College football attendance at lowest levels since 2003
The only BCS league to see an attendance increase was the Pac-12, and that was due to Cal moving stadiums.
|Miami drew less than 40,000 fans to its 2012 home opener. (Twitter.com/Tim Reynolds)|
If you're a college football fan who spends gameday mornings on Twitter, it may have seemed all of the FBS was disappointed with attendance, as picture after picture after picture showed empty stands at Kentucky, Miami, Maryland, Auburn, etc.
As it turns out, that impression wasn't wrong; figures compiled by al.com and published Monday showed that the average per-game attendance at an FBS college football game dropped to 45,247 fans, the lowest since 2003.
Five of the six BCS conferences reported attendance decreases, and per al.com reporter Jon Solomon, the only exception -- the Pac-12 -- was an exception only because Cal left its temporary limited-capacity stadium setup in 2011 for its newly renovated Memorial Stadium.
Even the mighty SEC wasn't invulnerable -- though it once again led the nation in average attendance at 75,444 fans, its lowest number since 2007. The ACC averaged its fewest fans since 2000. The Big Ten averaged 70,387 fans, its lowest mark since 2008.
And now, Jim Delany and Co. have added Rutgers and Maryland to the Big Ten mix -- even though the Terps saw one of the biggest decreases in attendance in the FBS. Maryland's attendance in Year 2 of the Randy Edsall era plunged 15 percent, a drop exceeded only by Joker Phillips' hapless Wildcats.
No one expects the Big Ten's attendance issues to be repaired by playing games against a Maryland program that has no current football cachet and zero history against any team in the league not named Penn State. It also seems unlikely that after the novelty wears off, Maryland fans will be any more inclined to come watch games against Purdue or Michigan State than they were Boston College or Duke (or, for that matter, incoming ACC members Pitt and Syracuse).
But Maryland president Wallace Loh explained upon Maryland's arrival into the Big Ten why that wasn't an issue.
"(The Big Ten) is going national because of a phenomenon," he said. "Attendance among college-aged students is dropping. The reason is because this generation is completely wired, and they are getting their education and entertainment on tablets and mobile devices. Everyone thinks you make your money in seats. You make it on eyeballs on a screen."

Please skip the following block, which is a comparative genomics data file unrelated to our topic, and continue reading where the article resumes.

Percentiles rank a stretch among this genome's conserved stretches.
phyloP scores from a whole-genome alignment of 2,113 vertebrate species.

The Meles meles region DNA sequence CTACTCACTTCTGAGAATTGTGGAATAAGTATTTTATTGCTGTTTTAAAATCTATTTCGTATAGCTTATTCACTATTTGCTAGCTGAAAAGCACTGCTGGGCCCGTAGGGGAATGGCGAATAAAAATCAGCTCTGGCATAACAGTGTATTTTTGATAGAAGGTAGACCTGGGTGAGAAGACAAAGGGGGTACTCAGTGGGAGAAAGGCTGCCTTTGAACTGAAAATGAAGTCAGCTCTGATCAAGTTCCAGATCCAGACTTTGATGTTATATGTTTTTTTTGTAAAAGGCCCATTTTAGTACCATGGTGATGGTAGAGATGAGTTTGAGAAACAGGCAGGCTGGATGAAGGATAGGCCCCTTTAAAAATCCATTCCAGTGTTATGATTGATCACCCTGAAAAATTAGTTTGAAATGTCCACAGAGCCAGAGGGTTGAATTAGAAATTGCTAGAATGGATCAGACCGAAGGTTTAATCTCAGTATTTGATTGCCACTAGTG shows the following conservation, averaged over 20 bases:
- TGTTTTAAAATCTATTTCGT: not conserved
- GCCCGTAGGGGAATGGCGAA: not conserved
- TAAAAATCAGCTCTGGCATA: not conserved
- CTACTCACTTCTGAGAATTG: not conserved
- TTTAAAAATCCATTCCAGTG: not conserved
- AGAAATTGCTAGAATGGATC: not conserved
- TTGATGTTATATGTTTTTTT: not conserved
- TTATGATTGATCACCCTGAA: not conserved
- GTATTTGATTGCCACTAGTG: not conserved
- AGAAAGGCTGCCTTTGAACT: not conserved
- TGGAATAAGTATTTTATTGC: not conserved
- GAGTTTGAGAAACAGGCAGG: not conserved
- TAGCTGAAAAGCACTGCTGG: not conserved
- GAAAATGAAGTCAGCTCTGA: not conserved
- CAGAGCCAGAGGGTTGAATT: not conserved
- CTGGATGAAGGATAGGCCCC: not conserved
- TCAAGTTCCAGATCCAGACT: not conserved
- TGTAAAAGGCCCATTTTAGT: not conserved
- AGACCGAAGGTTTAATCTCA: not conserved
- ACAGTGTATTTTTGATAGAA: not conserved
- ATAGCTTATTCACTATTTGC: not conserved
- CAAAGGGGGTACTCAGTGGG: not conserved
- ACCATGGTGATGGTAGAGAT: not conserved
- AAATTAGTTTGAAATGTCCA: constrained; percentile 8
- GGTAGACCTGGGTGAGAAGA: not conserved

That doesn't mean attendance is irrelevant just yet -- Phillips was fired, as was fellow double-digit attendance-drop victim Jon Embree at Colorado. (No doubt Maryland's struggles at the gate aren't doing Edsall any favors, either.) Former SEC commissioner and BCS creator Roy Kramer's fears that college football might shrink its stadiums by half to meet nonexistent demand seems years away. A trend toward stronger nonconference scheduling with the arrival of the 2014 playoff and the replacement of paycheck scrimmages with a ninth conference game in leagues like the SEC or the Big Ten could help stem the tide, too.
But the bottom line is that conference expansion -- whether in the Big Ten, ACC or elsewhere -- has meant that college football has responded to its long and now severe attendance decline by guaranteeing that teams play fewer games that matter to their fans (no more Kansas-Missouri or Texas-Texas A&M, no more annual Iowa-Wisconsin, Alabama-Florida twice a decade, etc.) rather than more. For any college football fan who believes that the reason Loh's "eyeballs on the screen" are on the screen in the first place is (in part) to drink in the sports' unimpeachable atmosphere and spectacle, this "solution" doesn't bring much comfort.
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